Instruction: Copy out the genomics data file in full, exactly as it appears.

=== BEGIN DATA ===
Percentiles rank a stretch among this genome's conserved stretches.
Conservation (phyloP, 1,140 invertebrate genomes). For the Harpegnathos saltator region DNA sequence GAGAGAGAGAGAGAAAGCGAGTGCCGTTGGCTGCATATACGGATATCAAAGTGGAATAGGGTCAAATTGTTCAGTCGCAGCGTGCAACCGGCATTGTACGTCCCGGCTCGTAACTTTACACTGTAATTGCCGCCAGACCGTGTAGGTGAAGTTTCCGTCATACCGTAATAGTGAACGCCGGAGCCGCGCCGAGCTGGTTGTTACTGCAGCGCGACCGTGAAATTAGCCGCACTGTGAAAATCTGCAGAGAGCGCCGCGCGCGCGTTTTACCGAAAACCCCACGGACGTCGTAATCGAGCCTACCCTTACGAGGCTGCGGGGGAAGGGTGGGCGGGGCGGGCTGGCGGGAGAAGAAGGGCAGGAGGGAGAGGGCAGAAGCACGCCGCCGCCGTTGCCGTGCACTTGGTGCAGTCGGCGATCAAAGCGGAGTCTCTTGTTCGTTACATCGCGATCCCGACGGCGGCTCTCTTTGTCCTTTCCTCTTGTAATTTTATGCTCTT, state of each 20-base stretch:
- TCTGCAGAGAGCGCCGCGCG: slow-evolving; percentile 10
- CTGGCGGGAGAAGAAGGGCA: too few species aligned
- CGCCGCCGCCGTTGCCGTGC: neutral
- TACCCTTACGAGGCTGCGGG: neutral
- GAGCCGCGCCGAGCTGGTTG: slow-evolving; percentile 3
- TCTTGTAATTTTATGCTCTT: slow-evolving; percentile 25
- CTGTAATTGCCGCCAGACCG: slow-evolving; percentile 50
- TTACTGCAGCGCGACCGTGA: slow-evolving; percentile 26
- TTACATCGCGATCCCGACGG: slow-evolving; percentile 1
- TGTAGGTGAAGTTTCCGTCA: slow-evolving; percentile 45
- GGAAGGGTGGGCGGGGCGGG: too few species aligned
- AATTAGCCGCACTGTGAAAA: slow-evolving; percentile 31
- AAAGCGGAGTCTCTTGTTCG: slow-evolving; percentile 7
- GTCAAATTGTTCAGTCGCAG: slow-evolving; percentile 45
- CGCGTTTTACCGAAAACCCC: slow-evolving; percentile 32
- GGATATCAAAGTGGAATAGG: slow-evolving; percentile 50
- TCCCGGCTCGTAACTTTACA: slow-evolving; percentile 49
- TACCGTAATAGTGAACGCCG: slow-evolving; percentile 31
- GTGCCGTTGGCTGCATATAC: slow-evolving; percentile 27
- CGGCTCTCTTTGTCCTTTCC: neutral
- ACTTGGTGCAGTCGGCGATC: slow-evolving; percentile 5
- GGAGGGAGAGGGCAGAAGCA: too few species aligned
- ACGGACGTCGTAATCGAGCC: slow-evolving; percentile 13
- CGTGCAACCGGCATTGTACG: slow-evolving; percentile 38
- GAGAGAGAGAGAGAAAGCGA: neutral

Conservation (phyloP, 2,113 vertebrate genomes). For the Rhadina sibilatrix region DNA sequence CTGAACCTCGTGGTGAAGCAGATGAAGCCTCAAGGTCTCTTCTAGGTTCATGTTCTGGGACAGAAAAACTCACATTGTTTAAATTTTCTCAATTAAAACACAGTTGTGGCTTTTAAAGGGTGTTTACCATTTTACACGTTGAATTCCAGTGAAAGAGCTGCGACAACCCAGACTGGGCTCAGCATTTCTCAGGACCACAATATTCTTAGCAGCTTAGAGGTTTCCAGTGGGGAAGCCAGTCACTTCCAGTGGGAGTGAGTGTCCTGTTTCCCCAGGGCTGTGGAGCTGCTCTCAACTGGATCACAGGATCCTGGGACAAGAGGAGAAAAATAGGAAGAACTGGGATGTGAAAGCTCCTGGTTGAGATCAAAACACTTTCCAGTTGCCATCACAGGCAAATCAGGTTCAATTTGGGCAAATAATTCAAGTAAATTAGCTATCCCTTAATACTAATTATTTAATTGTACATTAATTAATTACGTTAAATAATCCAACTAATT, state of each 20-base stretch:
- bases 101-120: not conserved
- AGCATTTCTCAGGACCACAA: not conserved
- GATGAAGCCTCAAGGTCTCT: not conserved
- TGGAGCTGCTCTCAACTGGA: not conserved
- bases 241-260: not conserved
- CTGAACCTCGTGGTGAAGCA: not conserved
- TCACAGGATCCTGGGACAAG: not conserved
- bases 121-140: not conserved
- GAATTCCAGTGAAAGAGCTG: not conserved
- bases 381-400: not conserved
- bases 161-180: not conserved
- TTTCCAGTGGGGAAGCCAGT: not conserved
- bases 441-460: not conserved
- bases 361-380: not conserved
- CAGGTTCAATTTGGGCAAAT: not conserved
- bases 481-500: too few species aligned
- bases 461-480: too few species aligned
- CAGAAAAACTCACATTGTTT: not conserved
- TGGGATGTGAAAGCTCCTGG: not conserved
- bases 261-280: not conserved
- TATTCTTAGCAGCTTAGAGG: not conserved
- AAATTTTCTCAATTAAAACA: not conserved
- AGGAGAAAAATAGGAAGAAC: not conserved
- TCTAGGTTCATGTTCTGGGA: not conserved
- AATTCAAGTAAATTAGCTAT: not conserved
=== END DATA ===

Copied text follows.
Percentiles rank a stretch among this genome's conserved stretches.
Conservation (phyloP, 1,140 invertebrate genomes). For the Harpegnathos saltator region DNA sequence GAGAGAGAGAGAGAAAGCGAGTGCCGTTGGCTGCATATACGGATATCAAAGTGGAATAGGGTCAAATTGTTCAGTCGCAGCGTGCAACCGGCATTGTACGTCCCGGCTCGTAACTTTACACTGTAATTGCCGCCAGACCGTGTAGGTGAAGTTTCCGTCATACCGTAATAGTGAACGCCGGAGCCGCGCCGAGCTGGTTGTTACTGCAGCGCGACCGTGAAATTAGCCGCACTGTGAAAATCTGCAGAGAGCGCCGCGCGCGCGTTTTACCGAAAACCCCACGGACGTCGTAATCGAGCCTACCCTTACGAGGCTGCGGGGGAAGGGTGGGCGGGGCGGGCTGGCGGGAGAAGAAGGGCAGGAGGGAGAGGGCAGAAGCACGCCGCCGCCGTTGCCGTGCACTTGGTGCAGTCGGCGATCAAAGCGGAGTCTCTTGTTCGTTACATCGCGATCCCGACGGCGGCTCTCTTTGTCCTTTCCTCTTGTAATTTTATGCTCTT, state of each 20-base stretch:
- TCTGCAGAGAGCGCCGCGCG: slow-evolving; percentile 10
- CTGGCGGGAGAAGAAGGGCA: too few species aligned
- CGCCGCCGCCGTTGCCGTGC: neutral
- TACCCTTACGAGGCTGCGGG: neutral
- GAGCCGCGCCGAGCTGGTTG: slow-evolving; percentile 3
- TCTTGTAATTTTATGCTCTT: slow-evolving; percentile 25
- CTGTAATTGCCGCCAGACCG: slow-evolving; percentile 50
- TTACTGCAGCGCGACCGTGA: slow-evolving; percentile 26
- TTACATCGCGATCCCGACGG: slow-evolving; percentile 1
- TGTAGGTGAAGTTTCCGTCA: slow-evolving; percentile 45
- GGAAGGGTGGGCGGGGCGGG: too few species aligned
- AATTAGCCGCACTGTGAAAA: slow-evolving; percentile 31
- AAAGCGGAGTCTCTTGTTCG: slow-evolving; percentile 7
- GTCAAATTGTTCAGTCGCAG: slow-evolving; percentile 45
- CGCGTTTTACCGAAAACCCC: slow-evolving; percentile 32
- GGATATCAAAGTGGAATAGG: slow-evolving; percentile 50
- TCCCGGCTCGTAACTTTACA: slow-evolving; percentile 49
- TACCGTAATAGTGAACGCCG: slow-evolving; percentile 31
- GTGCCGTTGGCTGCATATAC: slow-evolving; percentile 27
- CGGCTCTCTTTGTCCTTTCC: neutral
- ACTTGGTGCAGTCGGCGATC: slow-evolving; percentile 5
- GGAGGGAGAGGGCAGAAGCA: too few species aligned
- ACGGACGTCGTAATCGAGCC: slow-evolving; percentile 13
- CGTGCAACCGGCATTGTACG: slow-evolving; percentile 38
- GAGAGAGAGAGAGAAAGCGA: neutral

Conservation (phyloP, 2,113 vertebrate genomes). For the Rhadina sibilatrix region DNA sequence CTGAACCTCGTGGTGAAGCAGATGAAGCCTCAAGGTCTCTTCTAGGTTCATGTTCTGGGACAGAAAAACTCACATTGTTTAAATTTTCTCAATTAAAACACAGTTGTGGCTTTTAAAGGGTGTTTACCATTTTACACGTTGAATTCCAGTGAAAGAGCTGCGACAACCCAGACTGGGCTCAGCATTTCTCAGGACCACAATATTCTTAGCAGCTTAGAGGTTTCCAGTGGGGAAGCCAGTCACTTCCAGTGGGAGTGAGTGTCCTGTTTCCCCAGGGCTGTGGAGCTGCTCTCAACTGGATCACAGGATCCTGGGACAAGAGGAGAAAAATAGGAAGAACTGGGATGTGAAAGCTCCTGGTTGAGATCAAAACACTTTCCAGTTGCCATCACAGGCAAATCAGGTTCAATTTGGGCAAATAATTCAAGTAAATTAGCTATCCCTTAATACTAATTATTTAATTGTACATTAATTAATTACGTTAAATAATCCAACTAATT, state of each 20-base stretch:
- bases 101-120: not conserved
- AGCATTTCTCAGGACCACAA: not conserved
- GATGAAGCCTCAAGGTCTCT: not conserved
- TGGAGCTGCTCTCAACTGGA: not conserved
- bases 241-260: not conserved
- CTGAACCTCGTGGTGAAGCA: not conserved
- TCACAGGATCCTGGGACAAG: not conserved
- bases 121-140: not conserved
- GAATTCCAGTGAAAGAGCTG: not conserved
- bases 381-400: not conserved
- bases 161-180: not conserved
- TTTCCAGTGGGGAAGCCAGT: not conserved
- bases 441-460: not conserved
- bases 361-380: not conserved
- CAGGTTCAATTTGGGCAAAT: not conserved
- bases 481-500: too few species aligned
- bases 461-480: too few species aligned
- CAGAAAAACTCACATTGTTT: not conserved
- TGGGATGTGAAAGCTCCTGG: not conserved
- bases 261-280: not conserved
- TATTCTTAGCAGCTTAGAGG: not conserved
- AAATTTTCTCAATTAAAACA: not conserved
- AGGAGAAAAATAGGAAGAAC: not conserved
- TCTAGGTTCATGTTCTGGGA: not conserved
- AATTCAAGTAAATTAGCTAT: not conserved